Dealing with scale and scaling

With multiple co-authors, we published a paper in 2019 identifying and formulating 8 grand challenges that need to be overcome to accelerate the development and adoption of socio-environmental systems(SES) modelling, including climate-economy Integrated Assessment Models. The paper is the outcome of the corresponding SESYNC  workshop.

We detail here one of the two grand challenges directly related to our field of study, and which we aim to disentangle throughout our ERC : Dealing with scale and scaling, the other being : Integrating the human dimension in models.

Socio-environmental systems operate across a variety of spatial, temporal and organizational scales. Models of human behavior are often designed for the individual or small group scale while many environmental problems are global in nature. Computational models that support decision-making vary widely in spatial and temporal coverage (from m2 to entire continents and from minutes to decades)  as well as in levels of the social dimension. For the latter scholars go from studying behaviour of individual households, firms and farmers to the society as a whole, with its values and informal and formal institutions, including markets that shape our economy. Hence, they use different type & resolution of socio-economic data, and various social science theories: from perfectly rational optimizers, which are easy to aggregate, to boundedly rational behaviorally-rich agents prone to social influence, for which aggregation is not any more a sum of its parts due to non-linearities.

We argue that we need first of all clarity on the representation of scales in environmental and socio-economic subsystems, and the clear matching a conceptual representation of variables and processes with corresponding data. Furthermore, since spatial and temporal resolutions of social and environmental systems often diverge, they need to be coherently matched to allow coupled modeling: this requires advancements in upscaling and downscaling methods of connected subsystems.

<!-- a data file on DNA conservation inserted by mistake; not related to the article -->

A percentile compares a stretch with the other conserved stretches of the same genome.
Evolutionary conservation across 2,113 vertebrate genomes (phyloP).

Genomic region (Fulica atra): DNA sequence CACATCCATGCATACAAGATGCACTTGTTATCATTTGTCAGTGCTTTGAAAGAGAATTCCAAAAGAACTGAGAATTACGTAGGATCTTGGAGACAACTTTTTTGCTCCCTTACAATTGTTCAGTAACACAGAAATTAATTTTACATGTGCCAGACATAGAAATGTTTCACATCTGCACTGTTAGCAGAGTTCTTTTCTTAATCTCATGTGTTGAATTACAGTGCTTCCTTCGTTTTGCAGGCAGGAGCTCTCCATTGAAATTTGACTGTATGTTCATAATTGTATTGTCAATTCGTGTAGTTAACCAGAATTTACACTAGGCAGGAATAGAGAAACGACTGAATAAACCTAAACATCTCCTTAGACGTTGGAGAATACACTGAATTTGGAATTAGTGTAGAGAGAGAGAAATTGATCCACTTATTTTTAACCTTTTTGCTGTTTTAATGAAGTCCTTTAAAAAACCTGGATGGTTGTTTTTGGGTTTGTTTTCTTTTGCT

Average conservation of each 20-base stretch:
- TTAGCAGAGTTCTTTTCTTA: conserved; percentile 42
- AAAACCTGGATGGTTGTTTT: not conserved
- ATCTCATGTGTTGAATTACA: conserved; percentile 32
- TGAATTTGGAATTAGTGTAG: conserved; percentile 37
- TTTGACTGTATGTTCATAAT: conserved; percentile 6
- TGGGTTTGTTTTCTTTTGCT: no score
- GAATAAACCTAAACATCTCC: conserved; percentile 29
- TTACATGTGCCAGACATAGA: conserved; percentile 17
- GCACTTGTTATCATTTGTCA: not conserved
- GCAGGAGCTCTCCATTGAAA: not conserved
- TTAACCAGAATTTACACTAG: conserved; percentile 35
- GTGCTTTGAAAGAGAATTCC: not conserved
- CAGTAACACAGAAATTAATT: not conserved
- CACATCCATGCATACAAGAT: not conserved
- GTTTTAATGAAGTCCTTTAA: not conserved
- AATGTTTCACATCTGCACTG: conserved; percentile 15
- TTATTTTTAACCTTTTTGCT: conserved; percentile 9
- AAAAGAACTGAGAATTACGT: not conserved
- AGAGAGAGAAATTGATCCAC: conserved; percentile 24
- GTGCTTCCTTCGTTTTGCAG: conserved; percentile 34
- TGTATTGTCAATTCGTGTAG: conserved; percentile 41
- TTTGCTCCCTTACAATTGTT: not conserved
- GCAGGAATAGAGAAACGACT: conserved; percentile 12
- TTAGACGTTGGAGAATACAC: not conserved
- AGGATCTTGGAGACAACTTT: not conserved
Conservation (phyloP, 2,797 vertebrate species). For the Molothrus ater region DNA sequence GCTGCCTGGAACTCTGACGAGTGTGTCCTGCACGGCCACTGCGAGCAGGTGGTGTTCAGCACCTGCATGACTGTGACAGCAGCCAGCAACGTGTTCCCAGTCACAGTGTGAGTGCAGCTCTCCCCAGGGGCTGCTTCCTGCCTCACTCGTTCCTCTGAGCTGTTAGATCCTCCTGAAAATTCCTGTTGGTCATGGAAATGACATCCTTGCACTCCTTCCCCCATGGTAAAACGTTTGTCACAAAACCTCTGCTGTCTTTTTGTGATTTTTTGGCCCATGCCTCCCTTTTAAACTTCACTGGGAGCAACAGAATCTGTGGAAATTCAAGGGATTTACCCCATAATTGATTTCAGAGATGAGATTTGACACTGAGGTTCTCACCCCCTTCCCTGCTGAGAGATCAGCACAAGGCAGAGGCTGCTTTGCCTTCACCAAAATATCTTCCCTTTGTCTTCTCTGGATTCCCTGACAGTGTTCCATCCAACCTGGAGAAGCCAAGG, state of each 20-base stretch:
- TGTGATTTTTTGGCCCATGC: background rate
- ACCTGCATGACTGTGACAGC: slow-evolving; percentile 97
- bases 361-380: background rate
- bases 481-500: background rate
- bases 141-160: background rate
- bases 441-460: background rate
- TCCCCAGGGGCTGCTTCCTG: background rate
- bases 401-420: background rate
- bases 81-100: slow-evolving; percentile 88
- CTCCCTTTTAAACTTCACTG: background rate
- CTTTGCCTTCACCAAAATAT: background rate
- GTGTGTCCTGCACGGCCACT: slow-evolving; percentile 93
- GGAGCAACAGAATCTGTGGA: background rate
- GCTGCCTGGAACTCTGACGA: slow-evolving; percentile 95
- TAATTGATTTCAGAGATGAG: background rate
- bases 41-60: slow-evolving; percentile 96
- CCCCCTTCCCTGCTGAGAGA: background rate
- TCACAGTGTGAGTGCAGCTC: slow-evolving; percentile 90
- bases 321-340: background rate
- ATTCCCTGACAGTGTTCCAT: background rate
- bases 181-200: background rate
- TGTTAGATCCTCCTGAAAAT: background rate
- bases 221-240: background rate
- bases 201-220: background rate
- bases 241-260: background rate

The choice of a model’s spatial, temporal or organizational resolution will have a significant impact on the simulation results. For instance, in representing social processes, the choice of the time horizon (climate adaptation costs & benefits in 2030 or 2050), of the intertemporal preferences ( e.g. discounting rate), the length of a single time step (models estimating results quarterly, annually, once in 5 or once in 50 years) could reprioritize policy options.

In the paper we discuss extensively other central issues connected to scaling for SES, as the granularity, the data availability and collection for different systems and levels, and available aggregation paradigms when modeling phenomena across multiple scales. This grand challenge calls for SES models that trace phenomena across scales instead of focusing on one, and demands an explicit representation of cross-scale feedbacks.

Advancing the following priority areas of research will enable appropriate representation of scales and cross-scale dynamics in SES modeling:

  • Evaluation and comparison of different methodological choices related to scale
  • Developing accessible resources on scaling methods
  • Using different social models at different scales to enable the vertical interactions within the social subsystem and match with cross-scale processes in SES